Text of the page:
A novel treatment for a rare kind of kidney cancer has been uncovered.
There are currently no proven treatments for metastatic or irresectable chromophobe renal cell carcinoma (ChRCC), a rare type of kidney cancer.
Researchers provide the first evidence that ChRCC can be treated with ferroptosis in a study headed by Brigham and Women’s Hospital researchers. Ferroptosis is a sort of programmed cell death that happens when excessive quantities of iron cause lipid peroxides to build up in the cell membrane.
By depriving ChRCC cells of cysteine, the team was able to induce ferroptosis, and they discovered evidence that this approach would be useful in the treatment of ChRCC.
“Targeted therapies are urgently needed to treat chromophobe RCC,” said corresponding author Elizabeth P. Henske, MD, of the Division of Pulmonary and Critical Care Medicine at Brigham.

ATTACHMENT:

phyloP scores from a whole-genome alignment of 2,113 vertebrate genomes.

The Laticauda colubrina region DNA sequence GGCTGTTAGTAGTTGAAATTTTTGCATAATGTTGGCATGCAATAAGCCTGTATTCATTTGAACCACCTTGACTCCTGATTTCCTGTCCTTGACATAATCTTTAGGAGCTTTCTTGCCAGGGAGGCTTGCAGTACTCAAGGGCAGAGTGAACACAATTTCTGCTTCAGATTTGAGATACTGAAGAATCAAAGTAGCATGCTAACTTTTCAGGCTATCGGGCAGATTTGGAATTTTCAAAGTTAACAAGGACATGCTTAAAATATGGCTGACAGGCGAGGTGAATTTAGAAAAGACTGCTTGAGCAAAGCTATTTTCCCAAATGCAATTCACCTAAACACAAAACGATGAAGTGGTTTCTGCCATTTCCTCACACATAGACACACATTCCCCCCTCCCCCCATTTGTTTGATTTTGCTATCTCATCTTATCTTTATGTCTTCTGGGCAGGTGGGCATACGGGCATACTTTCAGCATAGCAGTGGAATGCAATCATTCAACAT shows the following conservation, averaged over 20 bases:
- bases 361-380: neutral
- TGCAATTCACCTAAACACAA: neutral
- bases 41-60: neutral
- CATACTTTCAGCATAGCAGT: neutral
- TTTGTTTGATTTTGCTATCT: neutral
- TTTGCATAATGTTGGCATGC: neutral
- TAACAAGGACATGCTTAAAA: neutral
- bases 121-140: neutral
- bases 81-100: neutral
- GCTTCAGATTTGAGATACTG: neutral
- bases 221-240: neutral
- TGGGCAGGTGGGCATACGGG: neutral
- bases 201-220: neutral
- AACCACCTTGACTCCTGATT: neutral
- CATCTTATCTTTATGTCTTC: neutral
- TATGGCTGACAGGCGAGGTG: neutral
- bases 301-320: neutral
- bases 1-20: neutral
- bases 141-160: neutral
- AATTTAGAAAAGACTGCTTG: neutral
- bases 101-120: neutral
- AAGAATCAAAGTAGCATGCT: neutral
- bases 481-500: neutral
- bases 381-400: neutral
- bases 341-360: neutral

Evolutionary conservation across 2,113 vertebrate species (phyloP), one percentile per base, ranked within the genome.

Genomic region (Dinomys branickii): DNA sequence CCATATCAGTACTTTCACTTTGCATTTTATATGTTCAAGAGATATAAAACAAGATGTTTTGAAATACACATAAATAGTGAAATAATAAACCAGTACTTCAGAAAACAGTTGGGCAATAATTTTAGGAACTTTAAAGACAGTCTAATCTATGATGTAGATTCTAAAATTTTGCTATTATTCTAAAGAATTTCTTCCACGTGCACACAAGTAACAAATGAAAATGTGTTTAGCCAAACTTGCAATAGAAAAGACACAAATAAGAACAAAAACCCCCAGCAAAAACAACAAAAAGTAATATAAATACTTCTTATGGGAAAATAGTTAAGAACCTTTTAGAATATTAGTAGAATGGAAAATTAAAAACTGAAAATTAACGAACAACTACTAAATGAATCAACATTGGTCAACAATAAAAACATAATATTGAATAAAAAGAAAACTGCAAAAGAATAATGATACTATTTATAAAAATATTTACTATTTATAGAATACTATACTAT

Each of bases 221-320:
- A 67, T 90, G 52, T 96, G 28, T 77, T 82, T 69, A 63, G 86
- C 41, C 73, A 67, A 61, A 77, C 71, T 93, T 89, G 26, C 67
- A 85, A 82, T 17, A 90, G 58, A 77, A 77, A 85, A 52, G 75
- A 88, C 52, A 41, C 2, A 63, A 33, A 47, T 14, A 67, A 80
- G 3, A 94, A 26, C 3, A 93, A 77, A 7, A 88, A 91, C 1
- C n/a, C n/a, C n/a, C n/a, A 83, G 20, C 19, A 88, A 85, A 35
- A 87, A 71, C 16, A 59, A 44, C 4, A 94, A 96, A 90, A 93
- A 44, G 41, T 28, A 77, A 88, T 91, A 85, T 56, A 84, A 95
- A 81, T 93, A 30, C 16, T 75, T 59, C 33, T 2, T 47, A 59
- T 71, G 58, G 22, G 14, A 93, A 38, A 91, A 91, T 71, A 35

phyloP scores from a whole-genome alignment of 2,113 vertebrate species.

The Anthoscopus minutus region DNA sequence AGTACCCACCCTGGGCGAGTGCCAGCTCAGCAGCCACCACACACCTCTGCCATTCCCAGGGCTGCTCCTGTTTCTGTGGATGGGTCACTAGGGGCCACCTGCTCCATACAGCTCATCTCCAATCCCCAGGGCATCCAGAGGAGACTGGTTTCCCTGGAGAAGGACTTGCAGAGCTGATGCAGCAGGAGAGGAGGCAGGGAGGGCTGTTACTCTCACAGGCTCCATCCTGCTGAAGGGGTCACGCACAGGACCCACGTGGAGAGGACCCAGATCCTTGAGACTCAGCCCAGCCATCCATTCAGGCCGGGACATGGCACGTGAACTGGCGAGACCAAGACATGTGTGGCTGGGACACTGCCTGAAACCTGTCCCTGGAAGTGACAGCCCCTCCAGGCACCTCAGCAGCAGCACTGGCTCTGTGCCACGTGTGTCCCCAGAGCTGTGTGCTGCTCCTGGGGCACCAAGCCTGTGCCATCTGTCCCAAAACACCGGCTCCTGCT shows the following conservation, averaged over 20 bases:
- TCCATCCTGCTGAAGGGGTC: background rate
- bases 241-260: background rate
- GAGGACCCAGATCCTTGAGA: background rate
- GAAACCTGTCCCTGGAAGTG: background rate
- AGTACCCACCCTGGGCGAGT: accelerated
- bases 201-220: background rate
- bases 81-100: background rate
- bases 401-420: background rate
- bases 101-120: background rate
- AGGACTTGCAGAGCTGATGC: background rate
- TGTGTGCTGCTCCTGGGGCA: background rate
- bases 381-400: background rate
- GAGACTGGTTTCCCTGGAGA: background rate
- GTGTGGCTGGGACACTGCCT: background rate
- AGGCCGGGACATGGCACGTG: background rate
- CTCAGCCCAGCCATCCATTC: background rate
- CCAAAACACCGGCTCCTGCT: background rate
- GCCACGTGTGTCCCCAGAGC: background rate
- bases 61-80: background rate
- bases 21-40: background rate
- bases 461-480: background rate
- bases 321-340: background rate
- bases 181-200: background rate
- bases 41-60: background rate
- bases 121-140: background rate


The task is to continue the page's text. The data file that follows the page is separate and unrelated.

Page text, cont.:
“Through our study, we’ve found strong evidence that ChRCC can be therapeutically targeted by taking advantage of the cells’ hypersensitivity to ferroptosis. This represents an important breakthrough in our understanding as we think about treatment for patients with this rare disease.”
Reference: “Hypersensitivity to ferroptosis in chromophobe RCC is mediated by a glutathione metabolic dependency and cystine import via solute carrier family 7 member 11” by Long Zhang, Charbel S. Hobeika, Damir Khabibullin, Deyang Yu, Harilaos Filippakis, Michel Alchoueiry, Yan Tang, Hilaire C. Lam, Peter Tsvetkov, George Georgiou, Candice Lamb, Everett Stone, Pere Puigserver, Carmen Priolo and Elizabeth P. Henske, 8 July 2022, Proceedings of the National Academy of Sciences.
The study was funded by the NIH/National Institutes of Health, the Tuttle Family, the van Hecke Family, the Christelis Family, and the Cohen/Levin Family.